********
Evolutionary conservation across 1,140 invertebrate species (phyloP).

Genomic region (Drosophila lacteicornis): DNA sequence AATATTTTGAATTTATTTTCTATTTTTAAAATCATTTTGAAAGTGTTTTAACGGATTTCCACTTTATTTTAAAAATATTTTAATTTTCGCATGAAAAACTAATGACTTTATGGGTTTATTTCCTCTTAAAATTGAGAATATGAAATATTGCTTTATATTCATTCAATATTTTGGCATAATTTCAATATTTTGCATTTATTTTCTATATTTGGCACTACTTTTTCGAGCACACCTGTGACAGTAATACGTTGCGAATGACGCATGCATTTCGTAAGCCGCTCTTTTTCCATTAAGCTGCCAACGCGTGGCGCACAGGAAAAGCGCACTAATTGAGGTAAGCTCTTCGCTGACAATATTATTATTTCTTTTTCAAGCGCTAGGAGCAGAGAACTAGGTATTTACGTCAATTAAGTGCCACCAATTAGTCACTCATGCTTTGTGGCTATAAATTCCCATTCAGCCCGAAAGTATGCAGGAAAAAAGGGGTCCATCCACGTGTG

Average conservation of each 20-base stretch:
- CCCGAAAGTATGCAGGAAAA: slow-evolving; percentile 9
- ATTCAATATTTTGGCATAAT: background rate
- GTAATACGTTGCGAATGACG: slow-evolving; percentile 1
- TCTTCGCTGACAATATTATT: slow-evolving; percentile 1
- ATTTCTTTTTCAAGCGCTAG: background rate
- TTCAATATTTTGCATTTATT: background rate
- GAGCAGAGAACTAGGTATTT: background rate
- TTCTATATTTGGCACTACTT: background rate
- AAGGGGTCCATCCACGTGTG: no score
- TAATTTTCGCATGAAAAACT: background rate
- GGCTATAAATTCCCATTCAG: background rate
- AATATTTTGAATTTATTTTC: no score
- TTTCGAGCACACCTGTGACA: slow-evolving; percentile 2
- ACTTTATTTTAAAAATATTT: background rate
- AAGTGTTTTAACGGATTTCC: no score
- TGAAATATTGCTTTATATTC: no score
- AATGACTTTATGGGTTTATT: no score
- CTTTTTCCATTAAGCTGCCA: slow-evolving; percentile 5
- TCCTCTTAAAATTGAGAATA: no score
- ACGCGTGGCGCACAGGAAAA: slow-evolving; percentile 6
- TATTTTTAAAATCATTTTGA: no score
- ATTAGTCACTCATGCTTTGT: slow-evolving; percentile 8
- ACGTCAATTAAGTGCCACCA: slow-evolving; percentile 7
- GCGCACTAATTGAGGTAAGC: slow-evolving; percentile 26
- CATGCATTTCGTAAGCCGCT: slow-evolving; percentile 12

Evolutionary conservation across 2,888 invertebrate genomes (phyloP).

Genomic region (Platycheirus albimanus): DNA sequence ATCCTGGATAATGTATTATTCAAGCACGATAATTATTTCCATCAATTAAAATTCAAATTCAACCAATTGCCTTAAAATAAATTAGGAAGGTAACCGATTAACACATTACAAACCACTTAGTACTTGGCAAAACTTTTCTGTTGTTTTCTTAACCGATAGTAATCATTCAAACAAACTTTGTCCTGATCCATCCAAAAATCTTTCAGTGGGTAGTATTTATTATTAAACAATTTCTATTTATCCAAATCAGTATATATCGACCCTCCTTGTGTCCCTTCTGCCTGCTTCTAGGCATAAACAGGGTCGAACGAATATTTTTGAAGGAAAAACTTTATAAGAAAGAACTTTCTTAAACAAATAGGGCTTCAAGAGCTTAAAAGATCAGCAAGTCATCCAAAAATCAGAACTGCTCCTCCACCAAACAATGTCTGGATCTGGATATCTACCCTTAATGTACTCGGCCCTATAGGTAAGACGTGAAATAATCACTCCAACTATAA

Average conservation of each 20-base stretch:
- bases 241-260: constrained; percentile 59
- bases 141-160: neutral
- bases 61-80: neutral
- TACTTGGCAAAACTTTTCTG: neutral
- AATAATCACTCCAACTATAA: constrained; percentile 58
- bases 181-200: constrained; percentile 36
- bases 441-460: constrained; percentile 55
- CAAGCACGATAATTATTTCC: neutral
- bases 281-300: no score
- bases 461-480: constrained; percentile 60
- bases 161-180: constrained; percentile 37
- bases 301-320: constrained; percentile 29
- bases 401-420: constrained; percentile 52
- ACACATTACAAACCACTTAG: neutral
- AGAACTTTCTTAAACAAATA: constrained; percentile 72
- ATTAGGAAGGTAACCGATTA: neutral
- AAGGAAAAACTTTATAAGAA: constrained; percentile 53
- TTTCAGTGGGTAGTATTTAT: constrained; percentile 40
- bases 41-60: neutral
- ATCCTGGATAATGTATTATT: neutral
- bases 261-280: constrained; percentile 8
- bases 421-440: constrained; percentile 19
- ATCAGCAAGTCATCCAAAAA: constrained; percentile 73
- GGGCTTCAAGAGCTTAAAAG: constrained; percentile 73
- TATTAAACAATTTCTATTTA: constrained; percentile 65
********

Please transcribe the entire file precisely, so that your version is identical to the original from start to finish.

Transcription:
Evolutionary conservation across 1,140 invertebrate species (phyloP).

Genomic region (Drosophila lacteicornis): DNA sequence AATATTTTGAATTTATTTTCTATTTTTAAAATCATTTTGAAAGTGTTTTAACGGATTTCCACTTTATTTTAAAAATATTTTAATTTTCGCATGAAAAACTAATGACTTTATGGGTTTATTTCCTCTTAAAATTGAGAATATGAAATATTGCTTTATATTCATTCAATATTTTGGCATAATTTCAATATTTTGCATTTATTTTCTATATTTGGCACTACTTTTTCGAGCACACCTGTGACAGTAATACGTTGCGAATGACGCATGCATTTCGTAAGCCGCTCTTTTTCCATTAAGCTGCCAACGCGTGGCGCACAGGAAAAGCGCACTAATTGAGGTAAGCTCTTCGCTGACAATATTATTATTTCTTTTTCAAGCGCTAGGAGCAGAGAACTAGGTATTTACGTCAATTAAGTGCCACCAATTAGTCACTCATGCTTTGTGGCTATAAATTCCCATTCAGCCCGAAAGTATGCAGGAAAAAAGGGGTCCATCCACGTGTG

Average conservation of each 20-base stretch:
- CCCGAAAGTATGCAGGAAAA: slow-evolving; percentile 9
- ATTCAATATTTTGGCATAAT: background rate
- GTAATACGTTGCGAATGACG: slow-evolving; percentile 1
- TCTTCGCTGACAATATTATT: slow-evolving; percentile 1
- ATTTCTTTTTCAAGCGCTAG: background rate
- TTCAATATTTTGCATTTATT: background rate
- GAGCAGAGAACTAGGTATTT: background rate
- TTCTATATTTGGCACTACTT: background rate
- AAGGGGTCCATCCACGTGTG: no score
- TAATTTTCGCATGAAAAACT: background rate
- GGCTATAAATTCCCATTCAG: background rate
- AATATTTTGAATTTATTTTC: no score
- TTTCGAGCACACCTGTGACA: slow-evolving; percentile 2
- ACTTTATTTTAAAAATATTT: background rate
- AAGTGTTTTAACGGATTTCC: no score
- TGAAATATTGCTTTATATTC: no score
- AATGACTTTATGGGTTTATT: no score
- CTTTTTCCATTAAGCTGCCA: slow-evolving; percentile 5
- TCCTCTTAAAATTGAGAATA: no score
- ACGCGTGGCGCACAGGAAAA: slow-evolving; percentile 6
- TATTTTTAAAATCATTTTGA: no score
- ATTAGTCACTCATGCTTTGT: slow-evolving; percentile 8
- ACGTCAATTAAGTGCCACCA: slow-evolving; percentile 7
- GCGCACTAATTGAGGTAAGC: slow-evolving; percentile 26
- CATGCATTTCGTAAGCCGCT: slow-evolving; percentile 12

Evolutionary conservation across 2,888 invertebrate genomes (phyloP).

Genomic region (Platycheirus albimanus): DNA sequence ATCCTGGATAATGTATTATTCAAGCACGATAATTATTTCCATCAATTAAAATTCAAATTCAACCAATTGCCTTAAAATAAATTAGGAAGGTAACCGATTAACACATTACAAACCACTTAGTACTTGGCAAAACTTTTCTGTTGTTTTCTTAACCGATAGTAATCATTCAAACAAACTTTGTCCTGATCCATCCAAAAATCTTTCAGTGGGTAGTATTTATTATTAAACAATTTCTATTTATCCAAATCAGTATATATCGACCCTCCTTGTGTCCCTTCTGCCTGCTTCTAGGCATAAACAGGGTCGAACGAATATTTTTGAAGGAAAAACTTTATAAGAAAGAACTTTCTTAAACAAATAGGGCTTCAAGAGCTTAAAAGATCAGCAAGTCATCCAAAAATCAGAACTGCTCCTCCACCAAACAATGTCTGGATCTGGATATCTACCCTTAATGTACTCGGCCCTATAGGTAAGACGTGAAATAATCACTCCAACTATAA

Average conservation of each 20-base stretch:
- bases 241-260: constrained; percentile 59
- bases 141-160: neutral
- bases 61-80: neutral
- TACTTGGCAAAACTTTTCTG: neutral
- AATAATCACTCCAACTATAA: constrained; percentile 58
- bases 181-200: constrained; percentile 36
- bases 441-460: constrained; percentile 55
- CAAGCACGATAATTATTTCC: neutral
- bases 281-300: no score
- bases 461-480: constrained; percentile 60
- bases 161-180: constrained; percentile 37
- bases 301-320: constrained; percentile 29
- bases 401-420: constrained; percentile 52
- ACACATTACAAACCACTTAG: neutral
- AGAACTTTCTTAAACAAATA: constrained; percentile 72
- ATTAGGAAGGTAACCGATTA: neutral
- AAGGAAAAACTTTATAAGAA: constrained; percentile 53
- TTTCAGTGGGTAGTATTTAT: constrained; percentile 40
- bases 41-60: neutral
- ATCCTGGATAATGTATTATT: neutral
- bases 261-280: constrained; percentile 8
- bases 421-440: constrained; percentile 19
- ATCAGCAAGTCATCCAAAAA: constrained; percentile 73
- GGGCTTCAAGAGCTTAAAAG: constrained; percentile 73
- TATTAAACAATTTCTATTTA: constrained; percentile 65